“If a good match for a job does not feel safe being themselves and performing at their highest potential at a given location, or if their family could be denied critical health care due to the laws in that state,” she argued.

In such a scenario, “I am compelled to consider a different candidate and perhaps less qualified,” Burt explained.

“Those barriers are a threat to our readiness, and they have a direct correlation to the resiliency and well-being of our most important operational advantage: our people,” she added.

Cwnewser
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Christopher Wiggins

Christopher Wiggins is a senior national reporter for The Advocate. He has a rich career in storytelling and highlighting underrepresented voices. Growing up in a bilingual household in Germany, his German mother and U.S. Army father exposed him to diverse cultures early on, influencing his appreciation for varied perspectives and communication. His work in Washington, D.C., primarily covers the nexus of public policy, politics, law, and LGBTQ+ issues. Wiggins' reporting focuses on revealing lesser-known stories within the LGBTQ+ community. Key moments in his career include traveling with Vice President Kamala Harris and interviewing her in the West Wing about LGBTQ+ support. In addition to his national and political reporting, Wiggins represents The Advocate in the White House Press Pool and is a member of several professional journalistic organizations, including the White House Correspondents’ Association, Association of LGBTQ+ Journalists, and Society of Professional Journalists. His involvement in these groups highlights his commitment to ethical journalism and excellence in the field. Follow him on X/Twitter @CWNewser (https://twitter.com/CWNewser) and Threads @CWNewserDC (https://www.threads.net/@cwnewserdc).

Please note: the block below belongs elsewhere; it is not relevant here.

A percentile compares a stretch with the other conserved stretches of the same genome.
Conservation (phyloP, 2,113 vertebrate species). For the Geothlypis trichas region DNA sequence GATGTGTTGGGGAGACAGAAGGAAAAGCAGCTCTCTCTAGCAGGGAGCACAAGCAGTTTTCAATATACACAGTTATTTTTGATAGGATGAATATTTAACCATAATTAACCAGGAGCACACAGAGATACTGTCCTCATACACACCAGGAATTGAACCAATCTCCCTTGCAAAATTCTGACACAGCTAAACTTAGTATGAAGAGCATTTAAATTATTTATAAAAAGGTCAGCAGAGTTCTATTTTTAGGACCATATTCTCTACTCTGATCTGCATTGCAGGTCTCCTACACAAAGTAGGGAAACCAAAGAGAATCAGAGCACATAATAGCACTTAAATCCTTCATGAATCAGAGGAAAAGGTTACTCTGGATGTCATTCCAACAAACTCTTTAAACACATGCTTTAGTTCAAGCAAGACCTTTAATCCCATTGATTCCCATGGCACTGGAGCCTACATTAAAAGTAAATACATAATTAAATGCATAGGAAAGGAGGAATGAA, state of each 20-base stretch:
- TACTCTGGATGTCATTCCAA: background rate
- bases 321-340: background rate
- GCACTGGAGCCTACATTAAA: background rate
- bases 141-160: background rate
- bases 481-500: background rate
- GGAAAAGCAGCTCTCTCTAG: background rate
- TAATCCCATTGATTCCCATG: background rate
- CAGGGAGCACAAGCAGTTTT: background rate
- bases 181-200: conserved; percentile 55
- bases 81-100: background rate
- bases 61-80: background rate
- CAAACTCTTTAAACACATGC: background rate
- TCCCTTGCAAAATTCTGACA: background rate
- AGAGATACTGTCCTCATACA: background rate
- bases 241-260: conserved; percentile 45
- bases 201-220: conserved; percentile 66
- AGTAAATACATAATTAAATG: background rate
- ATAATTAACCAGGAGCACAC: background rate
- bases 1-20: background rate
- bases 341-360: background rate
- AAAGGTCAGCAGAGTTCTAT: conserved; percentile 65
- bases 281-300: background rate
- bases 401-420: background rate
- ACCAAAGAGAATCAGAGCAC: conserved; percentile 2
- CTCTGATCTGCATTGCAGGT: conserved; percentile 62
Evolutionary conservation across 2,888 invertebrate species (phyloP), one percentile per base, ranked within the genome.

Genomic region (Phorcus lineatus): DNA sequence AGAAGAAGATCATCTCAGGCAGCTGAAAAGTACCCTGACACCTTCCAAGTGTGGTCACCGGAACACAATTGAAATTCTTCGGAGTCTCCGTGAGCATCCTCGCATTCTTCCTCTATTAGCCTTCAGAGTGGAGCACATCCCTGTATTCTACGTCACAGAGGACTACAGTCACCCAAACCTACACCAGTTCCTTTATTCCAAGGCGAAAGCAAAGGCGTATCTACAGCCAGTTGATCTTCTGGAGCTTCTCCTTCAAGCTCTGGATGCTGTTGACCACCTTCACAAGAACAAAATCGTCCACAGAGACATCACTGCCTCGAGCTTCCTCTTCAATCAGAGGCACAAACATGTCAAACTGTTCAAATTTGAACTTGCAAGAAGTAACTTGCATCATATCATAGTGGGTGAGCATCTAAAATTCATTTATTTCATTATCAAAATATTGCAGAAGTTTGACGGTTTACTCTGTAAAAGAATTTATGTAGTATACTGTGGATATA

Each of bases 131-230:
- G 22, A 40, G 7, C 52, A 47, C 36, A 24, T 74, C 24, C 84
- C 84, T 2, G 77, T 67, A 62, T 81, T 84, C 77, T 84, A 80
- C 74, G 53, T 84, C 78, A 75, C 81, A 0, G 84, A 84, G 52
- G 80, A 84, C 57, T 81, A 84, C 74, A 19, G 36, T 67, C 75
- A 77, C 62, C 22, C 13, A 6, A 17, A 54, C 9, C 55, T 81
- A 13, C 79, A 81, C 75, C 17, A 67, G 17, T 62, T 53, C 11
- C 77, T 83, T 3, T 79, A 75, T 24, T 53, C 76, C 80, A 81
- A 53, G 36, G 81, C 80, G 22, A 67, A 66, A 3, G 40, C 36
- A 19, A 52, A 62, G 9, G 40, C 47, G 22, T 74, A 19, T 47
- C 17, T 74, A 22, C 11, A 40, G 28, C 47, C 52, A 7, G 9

Christopher Wiggins is a senior national reporter for The Advocate. He has a rich career in storytelling and highlighting underrepresented voices. Growing up in a bilingual household in Germany, his German mother and U.S. Army father exposed him to diverse cultures early on, influencing his appreciation for varied perspectives and communication. His work in Washington, D.C., primarily covers the nexus of public policy, politics, law, and LGBTQ+ issues. Wiggins' reporting focuses on revealing lesser-known stories within the LGBTQ+ community. Key moments in his career include traveling with Vice President Kamala Harris and interviewing her in the West Wing about LGBTQ+ support. In addition to his national and political reporting, Wiggins represents The Advocate in the White House Press Pool and is a member of several professional journalistic organizations, including the White House Correspondents’ Association, Association of LGBTQ+ Journalists, and Society of Professional Journalists. His involvement in these groups highlights his commitment to ethical journalism and excellence in the field. Follow him on X/Twitter @CWNewser (https://twitter.com/CWNewser) and Threads @CWNewserDC (https://www.threads.net/@cwnewserdc).